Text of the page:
WOOD FAQS

Wood Care Faqs



  • 6.

    How do I choose the right wood for my project?

    Wood

    Uses

    Ash (White)

    Baseball bats, tennis rackets, pool cues, canoe paddles, tool handles and furniture. Also used for veneers and boat building.

    Ash (Black)

    Joinery, internal cabinetry, baskets, plywood and veneers.

    Baku

    Furniture, cabinetry and turning. Used often for veneers. Also used often for marine plywood and boat building.

    Balsa

    Life rafts, theater props, model making, toys, and any other situation where a very lightweight wood is desired.

    Basswood

    Turning, wood carving, boxes, crates and toys.

    Birch

    Plywood, furniture, cabinets, toys and veneers.

    Butternut

    Church altars, boat trim and veneers. The nut is used to make a sweet syrup.

    Cedar
    (Alaskan Yellow)

    Boat building, furniture and veneers.

    Cedar (Aromatic)

    Carvings and closet linings.

    Cedar (Spanish)

    Cigar humidors (boxes), furniture, boat building and musical instruments.

    Cedar
    (Western Red)

    Decks, doors, patio furniture, boat building (wood strip canoes) and exterior millwork.

    Cherry (Black)

    Furniture, cabinetry and turnings.

    Chestnut (American)

    Furniture, poles and paneling.

    Cyprus (Bald)

    Docks, bridges, boats, posts and indoor and outdoor furniture.

    Douglas-Fir

    Trimming, veneers and joinery.

    Ebony

    Veneers, inlay, pool cues and turnings.

    Elm (White)

    Furniture, boat building and veneers.

    Hickory

    Cabinetry, tool handles and sports equipment.

    Holly

    Inlays, decorative veneers and musical instruments.

    Kingwood

    Turnings, veneers, inlays and marquetry.

    Lacewood

    Veneers, decorative boxes and ornaments, plywood and turning.

    Mahogany (African)

    Furniture, boat building, veneers, joinery and plywood.

    Mahogany (Honduras )

    Fine furniture, cabinet making, plywood, turning, boat building and outdoor furniture.

    Makore
    (African Cherry)

    Furniture, cabinetry and turning. Used often as a veneer. Also used often in marine plywood and boat building.

    Maple (Hard)

    Floors, bowling alleys, turnings, furniture, cabinets, musical instruments, veneers, cutting boards, counter tops etc.

    Oak (European)

    Trees stained by the "beef-steak" fungus are often converted into highly figured veneers.

    Oak (Red)

    Furniture, cabinets, veneers and flooring.

    Oak (White)

    Fine furniture, whiskey barrels, boat building and cabinetmaking.

    Olivewood

    Small turnings, carvings and inlay work.

    Pecan

    Cabinets, furniture, drumbsticks, turning and veneers.

    Pine Ponderosa

    Furniture, trim, turnings and veneers.

    Pine (Southern Yellow)

    Construction, furniture, plywood and veneers.

    Pine (White)

    Furniture, moldings, plywood, boat building, carpentry and veneers.

    Poplar (Yellow)

    Joinery, cabinetry, musical instruments, furniture and plywood.

    Purpleheart

    Veneers, turnings, furniture, tool handles, etc.

    Redwood (California)

    Decks, furniture, fences, exterior trim, posts and light posts.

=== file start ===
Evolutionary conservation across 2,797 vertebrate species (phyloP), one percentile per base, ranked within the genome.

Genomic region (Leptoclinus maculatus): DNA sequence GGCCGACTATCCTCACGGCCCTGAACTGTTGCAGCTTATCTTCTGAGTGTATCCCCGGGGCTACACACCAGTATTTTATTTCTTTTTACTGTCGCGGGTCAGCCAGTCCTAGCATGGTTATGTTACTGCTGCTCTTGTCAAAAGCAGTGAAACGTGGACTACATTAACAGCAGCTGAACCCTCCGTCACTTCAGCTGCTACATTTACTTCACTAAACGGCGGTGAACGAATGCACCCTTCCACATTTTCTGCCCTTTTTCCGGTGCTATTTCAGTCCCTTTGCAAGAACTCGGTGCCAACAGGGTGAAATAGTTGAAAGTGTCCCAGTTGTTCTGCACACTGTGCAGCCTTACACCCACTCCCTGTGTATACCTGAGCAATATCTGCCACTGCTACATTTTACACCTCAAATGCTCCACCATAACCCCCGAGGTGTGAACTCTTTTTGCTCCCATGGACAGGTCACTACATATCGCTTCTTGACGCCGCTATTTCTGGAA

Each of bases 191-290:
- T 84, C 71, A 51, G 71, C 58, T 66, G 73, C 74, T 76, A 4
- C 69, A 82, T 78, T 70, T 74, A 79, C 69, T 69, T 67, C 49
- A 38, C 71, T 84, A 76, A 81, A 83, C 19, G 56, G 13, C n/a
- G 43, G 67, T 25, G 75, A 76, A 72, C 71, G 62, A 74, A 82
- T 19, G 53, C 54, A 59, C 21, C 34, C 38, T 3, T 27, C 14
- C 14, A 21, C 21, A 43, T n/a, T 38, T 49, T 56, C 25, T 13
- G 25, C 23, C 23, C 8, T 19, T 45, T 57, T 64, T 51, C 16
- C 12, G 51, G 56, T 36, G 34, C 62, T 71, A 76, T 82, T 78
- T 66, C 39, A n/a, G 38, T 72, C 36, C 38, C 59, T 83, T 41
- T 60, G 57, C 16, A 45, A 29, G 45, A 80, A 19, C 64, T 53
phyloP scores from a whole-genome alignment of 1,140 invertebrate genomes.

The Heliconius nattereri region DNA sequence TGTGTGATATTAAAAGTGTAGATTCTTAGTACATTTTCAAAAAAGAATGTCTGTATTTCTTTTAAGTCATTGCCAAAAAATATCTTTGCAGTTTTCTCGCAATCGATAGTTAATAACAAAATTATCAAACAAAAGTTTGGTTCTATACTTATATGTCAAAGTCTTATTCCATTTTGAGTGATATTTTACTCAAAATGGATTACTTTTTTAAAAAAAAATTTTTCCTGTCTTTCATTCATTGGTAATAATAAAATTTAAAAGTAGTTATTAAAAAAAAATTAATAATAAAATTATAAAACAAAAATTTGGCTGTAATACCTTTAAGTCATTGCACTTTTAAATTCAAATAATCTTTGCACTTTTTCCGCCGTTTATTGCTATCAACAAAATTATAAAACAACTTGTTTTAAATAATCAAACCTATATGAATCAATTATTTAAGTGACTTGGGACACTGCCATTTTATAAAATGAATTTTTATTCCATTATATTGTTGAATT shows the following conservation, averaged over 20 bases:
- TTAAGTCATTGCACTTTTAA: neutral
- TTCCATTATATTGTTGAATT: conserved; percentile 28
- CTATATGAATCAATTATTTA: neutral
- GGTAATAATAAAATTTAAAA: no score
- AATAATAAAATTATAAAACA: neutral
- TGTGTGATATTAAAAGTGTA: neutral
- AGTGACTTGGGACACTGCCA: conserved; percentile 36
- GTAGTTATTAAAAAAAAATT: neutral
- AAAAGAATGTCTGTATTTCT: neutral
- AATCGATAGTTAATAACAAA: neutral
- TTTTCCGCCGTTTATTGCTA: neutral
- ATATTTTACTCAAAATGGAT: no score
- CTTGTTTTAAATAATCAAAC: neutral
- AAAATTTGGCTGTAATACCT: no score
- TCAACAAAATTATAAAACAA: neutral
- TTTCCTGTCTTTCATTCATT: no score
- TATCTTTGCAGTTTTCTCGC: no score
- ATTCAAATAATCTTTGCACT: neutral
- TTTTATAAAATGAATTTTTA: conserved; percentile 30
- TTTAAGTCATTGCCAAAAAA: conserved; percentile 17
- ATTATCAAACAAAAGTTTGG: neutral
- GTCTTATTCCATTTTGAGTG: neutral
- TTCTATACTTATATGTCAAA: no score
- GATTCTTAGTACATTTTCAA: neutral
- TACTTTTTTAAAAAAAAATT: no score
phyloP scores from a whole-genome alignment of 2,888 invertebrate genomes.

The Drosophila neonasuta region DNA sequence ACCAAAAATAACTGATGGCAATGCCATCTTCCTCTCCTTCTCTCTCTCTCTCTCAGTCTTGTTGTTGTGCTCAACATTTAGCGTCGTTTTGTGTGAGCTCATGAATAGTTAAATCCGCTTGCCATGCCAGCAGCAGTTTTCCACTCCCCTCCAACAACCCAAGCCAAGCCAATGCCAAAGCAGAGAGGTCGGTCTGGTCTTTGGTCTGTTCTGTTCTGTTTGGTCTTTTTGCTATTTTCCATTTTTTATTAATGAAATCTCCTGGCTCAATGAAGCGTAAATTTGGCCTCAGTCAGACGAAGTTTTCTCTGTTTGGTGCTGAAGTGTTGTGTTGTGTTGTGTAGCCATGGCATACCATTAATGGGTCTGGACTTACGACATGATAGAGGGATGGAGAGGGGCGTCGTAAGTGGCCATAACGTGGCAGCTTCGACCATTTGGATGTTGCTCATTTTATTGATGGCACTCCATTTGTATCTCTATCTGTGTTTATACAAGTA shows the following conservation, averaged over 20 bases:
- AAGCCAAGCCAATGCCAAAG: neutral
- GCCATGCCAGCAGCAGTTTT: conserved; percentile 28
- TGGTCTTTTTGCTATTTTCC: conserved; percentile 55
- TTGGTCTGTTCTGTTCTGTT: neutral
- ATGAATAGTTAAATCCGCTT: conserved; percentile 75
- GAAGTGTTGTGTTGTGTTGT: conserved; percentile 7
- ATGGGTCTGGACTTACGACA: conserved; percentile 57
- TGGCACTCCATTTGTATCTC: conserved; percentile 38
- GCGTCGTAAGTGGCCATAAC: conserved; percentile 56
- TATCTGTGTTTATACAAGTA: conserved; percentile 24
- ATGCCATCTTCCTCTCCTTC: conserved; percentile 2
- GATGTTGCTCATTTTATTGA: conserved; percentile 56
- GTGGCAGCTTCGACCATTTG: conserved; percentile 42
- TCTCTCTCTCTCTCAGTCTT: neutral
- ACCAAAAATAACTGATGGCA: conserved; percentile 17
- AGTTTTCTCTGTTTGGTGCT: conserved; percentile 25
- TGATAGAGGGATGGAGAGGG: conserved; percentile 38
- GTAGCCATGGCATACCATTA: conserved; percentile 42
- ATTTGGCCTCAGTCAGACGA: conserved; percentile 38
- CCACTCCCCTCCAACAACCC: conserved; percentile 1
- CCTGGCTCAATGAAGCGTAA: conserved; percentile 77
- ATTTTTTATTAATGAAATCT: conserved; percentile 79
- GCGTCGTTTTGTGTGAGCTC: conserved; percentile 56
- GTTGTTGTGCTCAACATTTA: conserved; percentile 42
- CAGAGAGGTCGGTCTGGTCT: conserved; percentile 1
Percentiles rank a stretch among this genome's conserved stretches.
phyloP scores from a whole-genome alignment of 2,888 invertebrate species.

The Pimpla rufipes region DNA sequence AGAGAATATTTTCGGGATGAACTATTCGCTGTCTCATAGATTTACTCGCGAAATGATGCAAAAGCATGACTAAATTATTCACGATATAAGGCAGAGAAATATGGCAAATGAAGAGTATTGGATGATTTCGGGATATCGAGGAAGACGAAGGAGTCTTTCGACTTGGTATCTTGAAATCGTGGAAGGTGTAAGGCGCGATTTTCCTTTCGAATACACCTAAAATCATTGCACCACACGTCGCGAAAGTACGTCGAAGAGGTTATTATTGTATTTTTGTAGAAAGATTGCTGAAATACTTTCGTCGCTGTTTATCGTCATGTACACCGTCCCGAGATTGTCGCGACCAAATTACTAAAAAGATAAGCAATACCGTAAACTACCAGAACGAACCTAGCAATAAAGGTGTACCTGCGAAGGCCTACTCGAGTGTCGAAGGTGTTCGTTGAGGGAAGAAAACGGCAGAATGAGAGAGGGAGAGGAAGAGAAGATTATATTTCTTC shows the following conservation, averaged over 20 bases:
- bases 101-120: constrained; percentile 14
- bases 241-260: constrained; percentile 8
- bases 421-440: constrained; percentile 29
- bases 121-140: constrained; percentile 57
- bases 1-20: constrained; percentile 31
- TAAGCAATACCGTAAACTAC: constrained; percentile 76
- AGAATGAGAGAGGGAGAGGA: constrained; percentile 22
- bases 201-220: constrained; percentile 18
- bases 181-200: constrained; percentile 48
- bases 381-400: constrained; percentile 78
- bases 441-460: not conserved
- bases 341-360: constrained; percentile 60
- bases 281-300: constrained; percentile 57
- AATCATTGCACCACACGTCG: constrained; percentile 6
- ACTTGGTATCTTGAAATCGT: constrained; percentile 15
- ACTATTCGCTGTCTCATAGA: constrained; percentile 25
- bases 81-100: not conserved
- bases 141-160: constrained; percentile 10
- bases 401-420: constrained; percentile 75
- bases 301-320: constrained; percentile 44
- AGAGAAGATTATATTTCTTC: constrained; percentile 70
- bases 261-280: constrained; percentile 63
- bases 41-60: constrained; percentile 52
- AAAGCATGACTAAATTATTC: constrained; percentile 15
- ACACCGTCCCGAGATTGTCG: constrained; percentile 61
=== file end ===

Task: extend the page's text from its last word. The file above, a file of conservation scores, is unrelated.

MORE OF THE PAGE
Rosewood (Honduras)

    Musical instruments, pen turning and fine veneers.

    Rosewood (Indonesian)

    Furniture, cabinetry, veneer, musical instruments and turnings.

    Walnut (Black)

    Fine furniture, carving, gunstocks and plywood.

    Zebrawood

    Turnings, veneers, furniture, tool handles and pens.

     

  • 7.

    How do I protect bare wood?

    The best way to protect bare wood is to apply polyurethane. 

  • 8.

    What type of safety equipment should I use to complete a staining project?

    Gloves: Protect your hands from chemicals with gloves. If you’re using non-toxic products like stains and most finishes, a simple pair of latex or vinyl gloves will do the job just fine. If you’ll be working with chemicals like strippers, use gloves made specifically for working with strong chemicals, such as nitrite gloves. 

    Safety goggles: Protect your eyes by wearing safety goggles or glasses when finishing. 

    Dust mask or respirator: If you’re using harsh solvents, it’s a good idea to use a respirator. A dust mask is usually sufficient if you’re not stripping or spraying on your finish. Always, always read product warnings and directions before starting your project.

    Drop cloths: Even if you’re working in your shop or garage, you’ll want to protect the floor with a drop cloth. 

    Fan: Keep your work area properly ventilated with fans.

    Just in case kit: This kit includes a telephone, first aid kit, eye wash and a fire extinguisher.
  • 9.

    What type of polyurethane should I use?

    After taking the time to prepare and stain your project, you want it to last. A protective topcoat will prevent damage from scratches, scuffs and spills. There are different top coats available based on desired appearance and protection needs. 

    The most common interior top coat is polyurethane. Polyurethane provides a hard-shell coating that will prolong the beauty of your finished wood for years to come. Like paint, polyurethane comes in sheens, most commonly satin, semi-gloss and gloss. Sheen is a matter of personal preference.